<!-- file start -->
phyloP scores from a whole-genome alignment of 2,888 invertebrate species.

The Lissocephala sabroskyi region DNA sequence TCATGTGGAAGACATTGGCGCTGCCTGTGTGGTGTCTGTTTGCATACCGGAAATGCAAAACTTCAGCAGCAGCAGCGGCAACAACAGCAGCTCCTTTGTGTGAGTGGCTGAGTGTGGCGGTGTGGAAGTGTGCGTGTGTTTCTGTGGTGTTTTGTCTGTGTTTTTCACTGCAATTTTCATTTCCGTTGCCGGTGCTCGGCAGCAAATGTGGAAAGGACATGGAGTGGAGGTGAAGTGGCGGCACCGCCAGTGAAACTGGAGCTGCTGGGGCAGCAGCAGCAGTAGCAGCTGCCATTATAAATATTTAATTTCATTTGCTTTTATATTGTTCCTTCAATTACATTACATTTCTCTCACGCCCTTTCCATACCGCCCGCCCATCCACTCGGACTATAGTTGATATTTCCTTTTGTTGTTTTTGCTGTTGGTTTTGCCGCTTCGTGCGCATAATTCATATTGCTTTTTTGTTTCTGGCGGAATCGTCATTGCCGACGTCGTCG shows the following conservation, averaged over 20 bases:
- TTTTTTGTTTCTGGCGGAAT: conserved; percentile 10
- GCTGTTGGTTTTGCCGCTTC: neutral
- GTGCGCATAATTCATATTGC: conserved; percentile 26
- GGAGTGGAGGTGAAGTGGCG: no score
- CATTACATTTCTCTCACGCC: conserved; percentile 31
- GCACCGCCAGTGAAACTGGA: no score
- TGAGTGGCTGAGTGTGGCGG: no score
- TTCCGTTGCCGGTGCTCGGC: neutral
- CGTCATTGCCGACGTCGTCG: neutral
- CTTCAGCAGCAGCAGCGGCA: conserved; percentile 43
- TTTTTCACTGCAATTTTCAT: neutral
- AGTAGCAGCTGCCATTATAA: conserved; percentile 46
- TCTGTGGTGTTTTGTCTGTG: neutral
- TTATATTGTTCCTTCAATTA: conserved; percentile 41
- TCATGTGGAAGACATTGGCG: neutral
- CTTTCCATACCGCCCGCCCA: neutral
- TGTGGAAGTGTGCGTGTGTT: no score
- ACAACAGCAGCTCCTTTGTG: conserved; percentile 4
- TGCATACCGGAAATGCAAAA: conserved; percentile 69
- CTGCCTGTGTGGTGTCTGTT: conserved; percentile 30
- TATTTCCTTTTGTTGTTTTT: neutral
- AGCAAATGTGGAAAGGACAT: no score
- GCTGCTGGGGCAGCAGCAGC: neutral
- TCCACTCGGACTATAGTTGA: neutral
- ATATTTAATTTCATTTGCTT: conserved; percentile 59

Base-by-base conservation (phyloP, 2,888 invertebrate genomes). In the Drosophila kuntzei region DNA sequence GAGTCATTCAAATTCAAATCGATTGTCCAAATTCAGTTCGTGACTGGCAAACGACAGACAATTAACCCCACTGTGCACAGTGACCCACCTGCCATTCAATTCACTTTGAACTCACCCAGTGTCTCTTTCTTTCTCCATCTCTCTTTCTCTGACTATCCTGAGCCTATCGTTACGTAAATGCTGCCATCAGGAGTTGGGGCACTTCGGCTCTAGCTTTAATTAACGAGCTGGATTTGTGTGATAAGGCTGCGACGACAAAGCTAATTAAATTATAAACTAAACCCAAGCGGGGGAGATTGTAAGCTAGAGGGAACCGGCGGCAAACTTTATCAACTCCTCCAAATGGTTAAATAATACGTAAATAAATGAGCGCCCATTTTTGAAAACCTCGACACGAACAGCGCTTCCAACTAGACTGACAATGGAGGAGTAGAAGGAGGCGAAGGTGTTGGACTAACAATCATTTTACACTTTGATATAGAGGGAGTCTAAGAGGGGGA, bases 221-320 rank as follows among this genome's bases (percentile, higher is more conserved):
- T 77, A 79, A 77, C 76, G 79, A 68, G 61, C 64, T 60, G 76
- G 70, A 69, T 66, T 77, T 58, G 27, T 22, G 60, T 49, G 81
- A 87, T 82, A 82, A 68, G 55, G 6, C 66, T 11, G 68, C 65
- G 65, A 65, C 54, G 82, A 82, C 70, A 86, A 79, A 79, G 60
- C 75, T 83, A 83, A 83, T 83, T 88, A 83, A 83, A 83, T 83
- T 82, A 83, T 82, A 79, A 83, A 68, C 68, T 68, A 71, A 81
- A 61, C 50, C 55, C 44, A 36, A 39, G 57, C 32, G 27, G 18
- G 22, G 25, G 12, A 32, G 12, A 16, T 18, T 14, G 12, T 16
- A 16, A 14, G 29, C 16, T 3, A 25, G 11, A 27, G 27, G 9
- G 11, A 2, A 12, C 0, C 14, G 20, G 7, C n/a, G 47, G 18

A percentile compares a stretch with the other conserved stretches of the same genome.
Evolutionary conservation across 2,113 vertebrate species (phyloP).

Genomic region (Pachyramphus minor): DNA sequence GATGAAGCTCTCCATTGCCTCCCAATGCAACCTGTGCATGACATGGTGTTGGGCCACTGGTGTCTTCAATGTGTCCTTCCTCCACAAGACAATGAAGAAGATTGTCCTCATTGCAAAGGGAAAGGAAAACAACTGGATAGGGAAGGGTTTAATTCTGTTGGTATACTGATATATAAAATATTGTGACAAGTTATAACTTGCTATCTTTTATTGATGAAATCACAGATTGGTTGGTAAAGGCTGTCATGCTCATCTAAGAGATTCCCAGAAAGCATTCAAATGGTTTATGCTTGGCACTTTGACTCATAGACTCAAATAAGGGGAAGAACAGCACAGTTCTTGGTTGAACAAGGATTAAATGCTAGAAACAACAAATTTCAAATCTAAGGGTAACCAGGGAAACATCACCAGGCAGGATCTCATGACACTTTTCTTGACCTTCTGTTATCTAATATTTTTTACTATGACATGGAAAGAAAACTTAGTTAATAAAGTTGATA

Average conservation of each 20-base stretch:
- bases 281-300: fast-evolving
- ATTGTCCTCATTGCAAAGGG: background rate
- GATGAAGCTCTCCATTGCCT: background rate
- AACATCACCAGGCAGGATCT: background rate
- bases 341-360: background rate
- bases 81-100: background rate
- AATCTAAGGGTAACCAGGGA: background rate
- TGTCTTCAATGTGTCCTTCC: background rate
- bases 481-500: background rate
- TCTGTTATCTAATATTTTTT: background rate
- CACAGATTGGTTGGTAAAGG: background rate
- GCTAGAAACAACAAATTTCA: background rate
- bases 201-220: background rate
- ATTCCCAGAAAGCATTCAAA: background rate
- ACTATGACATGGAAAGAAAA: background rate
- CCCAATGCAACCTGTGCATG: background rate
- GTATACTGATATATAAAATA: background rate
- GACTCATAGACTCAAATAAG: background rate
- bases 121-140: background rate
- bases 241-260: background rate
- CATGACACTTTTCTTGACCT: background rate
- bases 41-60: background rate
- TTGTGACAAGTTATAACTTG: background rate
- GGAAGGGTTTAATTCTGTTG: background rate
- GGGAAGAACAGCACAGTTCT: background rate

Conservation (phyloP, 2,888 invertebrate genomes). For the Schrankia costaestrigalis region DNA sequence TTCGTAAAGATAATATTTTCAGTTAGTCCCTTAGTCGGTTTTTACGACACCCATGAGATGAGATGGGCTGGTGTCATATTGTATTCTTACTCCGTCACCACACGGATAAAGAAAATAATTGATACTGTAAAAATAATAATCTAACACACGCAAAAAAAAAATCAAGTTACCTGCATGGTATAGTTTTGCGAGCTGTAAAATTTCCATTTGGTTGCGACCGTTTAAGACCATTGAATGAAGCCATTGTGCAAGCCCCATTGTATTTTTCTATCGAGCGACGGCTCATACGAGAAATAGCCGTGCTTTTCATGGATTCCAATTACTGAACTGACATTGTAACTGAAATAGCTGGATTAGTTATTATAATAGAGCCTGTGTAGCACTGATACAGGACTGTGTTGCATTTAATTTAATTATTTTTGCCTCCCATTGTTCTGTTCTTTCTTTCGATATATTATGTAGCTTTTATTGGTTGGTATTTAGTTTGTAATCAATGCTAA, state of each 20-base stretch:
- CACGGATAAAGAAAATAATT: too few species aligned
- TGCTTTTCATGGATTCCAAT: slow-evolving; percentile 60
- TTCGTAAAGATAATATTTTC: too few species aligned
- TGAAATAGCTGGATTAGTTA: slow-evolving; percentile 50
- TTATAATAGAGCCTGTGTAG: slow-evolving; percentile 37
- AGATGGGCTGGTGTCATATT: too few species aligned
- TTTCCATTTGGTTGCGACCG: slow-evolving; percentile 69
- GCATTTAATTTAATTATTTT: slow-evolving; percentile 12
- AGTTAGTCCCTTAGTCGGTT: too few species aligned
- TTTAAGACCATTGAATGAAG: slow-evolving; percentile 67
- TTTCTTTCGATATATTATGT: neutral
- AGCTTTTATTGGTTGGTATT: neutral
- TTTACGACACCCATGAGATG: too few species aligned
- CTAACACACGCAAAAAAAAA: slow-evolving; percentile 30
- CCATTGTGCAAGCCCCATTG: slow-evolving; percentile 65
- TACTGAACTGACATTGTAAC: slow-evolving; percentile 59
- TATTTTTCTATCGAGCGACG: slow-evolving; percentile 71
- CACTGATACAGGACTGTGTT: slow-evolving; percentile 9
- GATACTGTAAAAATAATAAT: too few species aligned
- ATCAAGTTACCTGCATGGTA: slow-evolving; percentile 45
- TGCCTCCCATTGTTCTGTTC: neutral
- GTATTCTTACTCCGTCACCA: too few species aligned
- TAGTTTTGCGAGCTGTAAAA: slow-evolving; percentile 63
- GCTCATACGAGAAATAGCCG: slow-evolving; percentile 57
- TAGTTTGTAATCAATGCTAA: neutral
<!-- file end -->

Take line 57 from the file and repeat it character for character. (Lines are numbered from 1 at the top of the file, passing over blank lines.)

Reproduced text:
- ACTATGACATGGAAAGAAAA: background rate